Alberta lowered its budget surplus forecast by almost $1 billion (US$750 million) after rolling out a series of tax breaks and social benefits to help residents of the oil-rich province deal with higher prices. 

The province’s surplus will total $12.3 billion in the current fiscal year that ends in March, down from $13.2 billion estimated in August, the government said in its midyear fiscal update. 

The smaller surplus reflects a $2.5 billion increase in expenses, including a $1.3 provision to cover inflation measures announced by Premier Danielle Smith on Tuesday. These include a six-month suspension of the provincial fuel tax, support for parents and other relief benefits.

The measures will also result in expense provisions totaling $1.2 billion in the fiscal 2023-24 budget and $300 million in the 2024-25 budget.

Alberta, which holds the world’s third-largest oil reserves, is benefiting from oil prices that surged as high as US$130 a barrel after Russia’s invasion of Ukraine but have since fallen below US$80. 

The new projected surplus is almost 24 times larger than the original forecast for a surplus of $515 million made in February. The province ran a $16.9 billion deficit in the previous fiscal year ended March 2022, amid depressed oil prices and tumbling energy investment during the COVID-19 pandemic.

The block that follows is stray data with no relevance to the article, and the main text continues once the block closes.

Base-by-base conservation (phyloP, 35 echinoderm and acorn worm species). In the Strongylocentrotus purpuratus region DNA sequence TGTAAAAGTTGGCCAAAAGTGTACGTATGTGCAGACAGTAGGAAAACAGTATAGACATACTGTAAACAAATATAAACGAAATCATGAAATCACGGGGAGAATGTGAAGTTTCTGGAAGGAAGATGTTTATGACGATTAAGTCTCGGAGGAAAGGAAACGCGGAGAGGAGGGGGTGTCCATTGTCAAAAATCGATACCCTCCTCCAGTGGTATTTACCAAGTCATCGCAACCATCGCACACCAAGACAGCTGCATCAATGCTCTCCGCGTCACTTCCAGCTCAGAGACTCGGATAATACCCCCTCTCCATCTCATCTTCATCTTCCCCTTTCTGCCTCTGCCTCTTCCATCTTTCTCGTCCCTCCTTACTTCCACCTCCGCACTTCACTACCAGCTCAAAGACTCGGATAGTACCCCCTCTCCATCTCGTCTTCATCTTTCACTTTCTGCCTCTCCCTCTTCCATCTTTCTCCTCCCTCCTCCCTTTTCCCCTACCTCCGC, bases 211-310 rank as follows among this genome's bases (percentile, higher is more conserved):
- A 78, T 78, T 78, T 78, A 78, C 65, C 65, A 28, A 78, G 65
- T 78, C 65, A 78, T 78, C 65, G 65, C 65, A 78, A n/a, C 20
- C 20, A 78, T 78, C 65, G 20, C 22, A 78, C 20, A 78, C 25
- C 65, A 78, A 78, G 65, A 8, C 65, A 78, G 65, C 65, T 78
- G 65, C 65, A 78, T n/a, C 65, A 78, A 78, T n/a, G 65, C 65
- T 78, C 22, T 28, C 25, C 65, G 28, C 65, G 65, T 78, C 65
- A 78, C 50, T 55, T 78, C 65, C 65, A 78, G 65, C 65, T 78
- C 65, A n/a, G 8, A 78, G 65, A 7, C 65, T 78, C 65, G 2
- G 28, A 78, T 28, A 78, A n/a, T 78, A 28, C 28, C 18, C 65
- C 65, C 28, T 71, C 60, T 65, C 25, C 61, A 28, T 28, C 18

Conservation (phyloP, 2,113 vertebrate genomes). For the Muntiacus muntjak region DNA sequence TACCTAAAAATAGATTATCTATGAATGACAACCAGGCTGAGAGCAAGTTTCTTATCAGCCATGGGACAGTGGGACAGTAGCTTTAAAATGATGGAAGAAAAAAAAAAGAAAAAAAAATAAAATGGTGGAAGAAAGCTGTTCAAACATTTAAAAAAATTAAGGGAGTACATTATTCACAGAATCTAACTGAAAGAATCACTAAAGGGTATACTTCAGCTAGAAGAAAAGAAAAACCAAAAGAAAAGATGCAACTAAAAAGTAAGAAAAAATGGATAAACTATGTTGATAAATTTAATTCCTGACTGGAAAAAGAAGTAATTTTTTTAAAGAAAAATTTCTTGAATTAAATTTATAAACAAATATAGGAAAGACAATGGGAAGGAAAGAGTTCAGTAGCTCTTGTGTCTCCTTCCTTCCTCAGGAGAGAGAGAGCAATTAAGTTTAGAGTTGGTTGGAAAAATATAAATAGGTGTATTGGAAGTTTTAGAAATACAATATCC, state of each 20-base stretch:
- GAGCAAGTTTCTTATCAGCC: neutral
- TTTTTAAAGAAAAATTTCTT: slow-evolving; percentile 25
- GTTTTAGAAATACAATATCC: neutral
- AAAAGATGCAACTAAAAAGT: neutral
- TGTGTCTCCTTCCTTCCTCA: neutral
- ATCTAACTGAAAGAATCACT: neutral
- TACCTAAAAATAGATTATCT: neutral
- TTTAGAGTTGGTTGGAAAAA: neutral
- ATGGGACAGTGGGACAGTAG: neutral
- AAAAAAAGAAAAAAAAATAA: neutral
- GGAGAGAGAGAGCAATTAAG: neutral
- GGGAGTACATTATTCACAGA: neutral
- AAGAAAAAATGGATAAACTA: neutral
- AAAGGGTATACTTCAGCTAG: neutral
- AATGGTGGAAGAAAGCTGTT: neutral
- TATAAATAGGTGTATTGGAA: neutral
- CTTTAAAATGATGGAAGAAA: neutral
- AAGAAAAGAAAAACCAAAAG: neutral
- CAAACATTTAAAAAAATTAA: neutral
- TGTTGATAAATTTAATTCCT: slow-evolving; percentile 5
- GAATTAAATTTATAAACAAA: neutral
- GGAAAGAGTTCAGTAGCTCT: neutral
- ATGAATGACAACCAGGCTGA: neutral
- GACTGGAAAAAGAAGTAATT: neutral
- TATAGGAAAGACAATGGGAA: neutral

Other highlights of the fiscal update include:

  • Revenue in 2022-23 is forecast at $76.9 billion
  • Real gross domestic product will grow 4.8 per cent this year and have 2.7 per cent growth next year
  • Taxpayer-supported debt is forecast to be $79.8 billion at the end of the current fiscal year, $10.3 billion less than previous estimate
  • Net debt-to-GDP is estimated at 9.9 per cent
  • Update assumes West Texas Intermediate crude will average US$91.50 a barrel in the current fiscal year, US$1 lower than forecast in the first quarter
  • The price will average US$78.50 in 2023-24 and US$73.50 in 2024-25
  • Heavy Canadian crude’s discount to WTI has grown to more than $25 a barrel amid refinery disruptions and oil releases from the strategic petroleum reserves
  • Discount expected to narrow to US$18.10 a barrel in 2023-24 and to US$16.10 in 2024-2025 after the Trans Mountain pipeline expansion starts operation
  • Non-renewable resource revenue, including hydrocarbon royalties, will reach $28.1 billion in the current fiscal year, falling to $19.2 billion in 2023-24 and $16 billion in 2024-25 as energy prices fall
  • The government confirms it will pay down $13.4 billion in debt in the current fiscal year